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Baltimore Team ‘Slammaggedon’ takes National Poetry Slam title in Decatur

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Baltimore Team ‘Slammaggedon’ takes National Poetry Slam title in Decatur

FILE PHOTO USED FOR ILLUSTRATION PURPOSES. Zack Linly performs his poem "Target" at Little Shop of Horrors in downtown Decatur, during the National Poetry Slam. File Photo by David Schick
Zack Linly performs his poem "Target" at Little Shop of Horrors in downtown Decatur, during the National Poetry Slam. Photo by David Schick

Zack Linly performs his poem “Target” at Little Shop of Stories in downtown Decatur, during the National Poetry Slam. Photo by David Schick

By David Schick, contributor 

“The points are not the point; the point is poetry.”

You’ll often hear this quote, or some rendition of it, when you attend a National Poetry Slam. Before each bout, a small blurb on the origins of the slam and what it’s all about are said into the microphone. And constant reminders that while it is a competition, it’s the poetry that’s important.

If you saw throngs of people wearing lanyards with conference-style badges, walking the streets in and around Decatur Square last week, then you were in the midst of some of the most talented wordsmiths across the country here for the National Poetry Slam.

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This year was the first year NPS was held in Atlanta, and had two local teams—Art Amok and Java Monkey—competing. The competition was fierce, but Art Amok made it to the semi-finals and placed sixth out of 72 teams from various cities. Java Monkey also had a close run, missing semi-finals by just four ranks—ultimately placed 24th.

“Art Amok Slam team represented our city in the most visible way by making it to semi-finals, slugging it out with teams we love from Boston, Chicago, Seattle, and more.” Karen Garrabrant, Art Amok slam team master, said. “We led our semi-finals bout for three rounds.” She added Slammaggedon, a Baltimore team, “came through in the 4th round with an amazing poet,” who had an excellent piece that “earned them final stage by a mere point seven over Art Amok.”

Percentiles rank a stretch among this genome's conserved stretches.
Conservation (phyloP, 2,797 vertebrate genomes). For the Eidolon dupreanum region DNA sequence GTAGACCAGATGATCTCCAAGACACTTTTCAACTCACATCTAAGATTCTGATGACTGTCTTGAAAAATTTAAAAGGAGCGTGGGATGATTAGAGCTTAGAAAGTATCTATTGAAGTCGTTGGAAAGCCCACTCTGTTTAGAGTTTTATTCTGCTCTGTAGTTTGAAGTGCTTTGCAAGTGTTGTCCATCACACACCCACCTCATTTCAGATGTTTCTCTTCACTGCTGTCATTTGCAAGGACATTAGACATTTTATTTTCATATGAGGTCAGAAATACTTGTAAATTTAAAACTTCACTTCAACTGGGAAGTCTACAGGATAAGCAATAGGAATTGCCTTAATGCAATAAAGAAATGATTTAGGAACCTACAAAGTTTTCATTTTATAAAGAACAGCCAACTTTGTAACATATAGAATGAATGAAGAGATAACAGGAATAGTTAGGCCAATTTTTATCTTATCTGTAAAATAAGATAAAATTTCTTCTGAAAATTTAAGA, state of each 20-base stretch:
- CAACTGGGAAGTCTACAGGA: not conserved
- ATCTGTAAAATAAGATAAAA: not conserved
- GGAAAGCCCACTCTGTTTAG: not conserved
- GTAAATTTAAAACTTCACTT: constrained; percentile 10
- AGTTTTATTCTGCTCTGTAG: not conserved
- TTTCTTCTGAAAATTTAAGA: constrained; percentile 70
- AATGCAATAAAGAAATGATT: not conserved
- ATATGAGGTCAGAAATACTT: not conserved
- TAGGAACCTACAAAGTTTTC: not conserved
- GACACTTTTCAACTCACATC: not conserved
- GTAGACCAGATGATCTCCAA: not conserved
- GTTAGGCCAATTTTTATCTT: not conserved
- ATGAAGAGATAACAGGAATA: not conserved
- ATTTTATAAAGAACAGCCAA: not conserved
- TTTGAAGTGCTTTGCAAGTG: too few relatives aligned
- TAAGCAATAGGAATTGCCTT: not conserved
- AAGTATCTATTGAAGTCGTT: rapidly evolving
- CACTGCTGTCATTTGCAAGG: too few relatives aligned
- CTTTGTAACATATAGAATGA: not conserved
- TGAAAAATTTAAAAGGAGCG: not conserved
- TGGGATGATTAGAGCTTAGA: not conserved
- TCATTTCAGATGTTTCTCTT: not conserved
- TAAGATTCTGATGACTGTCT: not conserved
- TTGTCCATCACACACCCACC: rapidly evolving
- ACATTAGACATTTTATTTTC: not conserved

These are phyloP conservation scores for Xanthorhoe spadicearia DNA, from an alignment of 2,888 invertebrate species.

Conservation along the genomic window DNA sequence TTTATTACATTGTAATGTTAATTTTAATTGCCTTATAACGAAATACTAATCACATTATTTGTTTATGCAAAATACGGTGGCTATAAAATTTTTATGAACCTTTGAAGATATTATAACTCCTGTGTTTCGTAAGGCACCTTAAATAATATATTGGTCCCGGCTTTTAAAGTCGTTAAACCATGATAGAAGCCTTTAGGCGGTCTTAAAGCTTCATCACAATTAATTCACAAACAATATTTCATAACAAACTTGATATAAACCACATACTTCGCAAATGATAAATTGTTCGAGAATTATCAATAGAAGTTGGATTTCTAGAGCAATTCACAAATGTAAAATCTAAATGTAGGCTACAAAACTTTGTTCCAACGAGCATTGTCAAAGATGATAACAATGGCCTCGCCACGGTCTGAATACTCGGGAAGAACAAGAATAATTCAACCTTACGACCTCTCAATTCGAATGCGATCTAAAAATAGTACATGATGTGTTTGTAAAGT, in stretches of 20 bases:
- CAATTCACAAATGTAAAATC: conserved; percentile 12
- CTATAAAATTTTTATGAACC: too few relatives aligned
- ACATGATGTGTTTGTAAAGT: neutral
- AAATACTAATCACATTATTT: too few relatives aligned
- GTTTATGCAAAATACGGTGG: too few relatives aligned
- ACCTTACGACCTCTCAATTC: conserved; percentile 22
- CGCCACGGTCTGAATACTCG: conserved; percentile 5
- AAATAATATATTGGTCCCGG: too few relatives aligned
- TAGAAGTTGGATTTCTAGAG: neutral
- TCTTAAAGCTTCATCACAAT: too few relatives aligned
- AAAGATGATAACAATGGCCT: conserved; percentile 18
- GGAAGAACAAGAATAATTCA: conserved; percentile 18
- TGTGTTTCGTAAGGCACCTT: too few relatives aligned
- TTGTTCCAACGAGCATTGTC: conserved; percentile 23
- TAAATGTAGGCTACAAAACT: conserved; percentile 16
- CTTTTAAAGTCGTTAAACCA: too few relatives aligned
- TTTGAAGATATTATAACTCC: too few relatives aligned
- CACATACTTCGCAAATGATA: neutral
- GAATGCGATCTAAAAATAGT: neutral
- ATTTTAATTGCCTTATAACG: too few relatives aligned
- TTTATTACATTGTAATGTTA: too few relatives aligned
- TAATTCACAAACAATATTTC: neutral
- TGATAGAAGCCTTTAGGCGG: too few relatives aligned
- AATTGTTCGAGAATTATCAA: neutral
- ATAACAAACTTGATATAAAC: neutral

Java Monkey Slam Master Ashlee Haze, said she’s “really proud” of their ranking. “We missed semi-finals by 4 slots, that’s no small feat in my eyes. My team put up good work and that’s what matters most.”

Daryl Funn, the event organizer, said his main focus was on making the poets happy and “that they get a better experience or a different experience than they got at any of the other nationals. And they did.”

The DeKalb County Public Library, Little Shop of Stories, Java Monkey, and the Decatur School of Ballet helped to host the preliminary to semi-final competitions. Final stage was at the Georgia World Congress Center on Aug. 6.

“I think Decatur did really well in terms of making things easy for poets,” Garrabrant said. “The square is home to a variety of venues, restaurants and bars with some of the best food in the region in all price ranges.”

She said a consistent compliment the organizers received was about the walkability of the hotel and venues. She also praised the host hotel, the Courtyard Marriot, as very kind and interested.

What is ‘poetry slam’?

Sam Fuller, a first-time NPS poet from San Antonio Texas, said he got hooked on poetry slam after his friends invited him to a slam. “They said come on down and see what it’s about,” he said. He had already enjoyed writing lyrics to songs, he said, and drew inspiration from his lyrics to adapt as slam poems.

“The poetry slam is a place where people get together and are sharing poetry,” he said. “The greatest power a poet has is to be powerless over the poet’s demands and just let it come through, and this is a place where you can see that in full effect. People are just spilling their guts on stage, letting the deepest darkest parts of themselves out.”

Eda Kemper, a volunteer and poet from Seattle, said, “The National Poetry Slam to me is 72 teams from across the country, all different cities—some of them the same—and Canada come together and compete … This is performance poetry written from the heart … A lot of it is doing the poem, not necessarily winning. And I think that’s great.”

Allie Reynolds, first-time NPS poet from Michigan, said she sees NPS as an opportunity for everyone to listen to people articulate all the thoughts and feelings that they’re feeling and thinking, but might not be able to find the words themselves. “It feels like finding a group of people who understands,” she said holding back some tears of joy. “And that is the kind of the best feeling in the world.”

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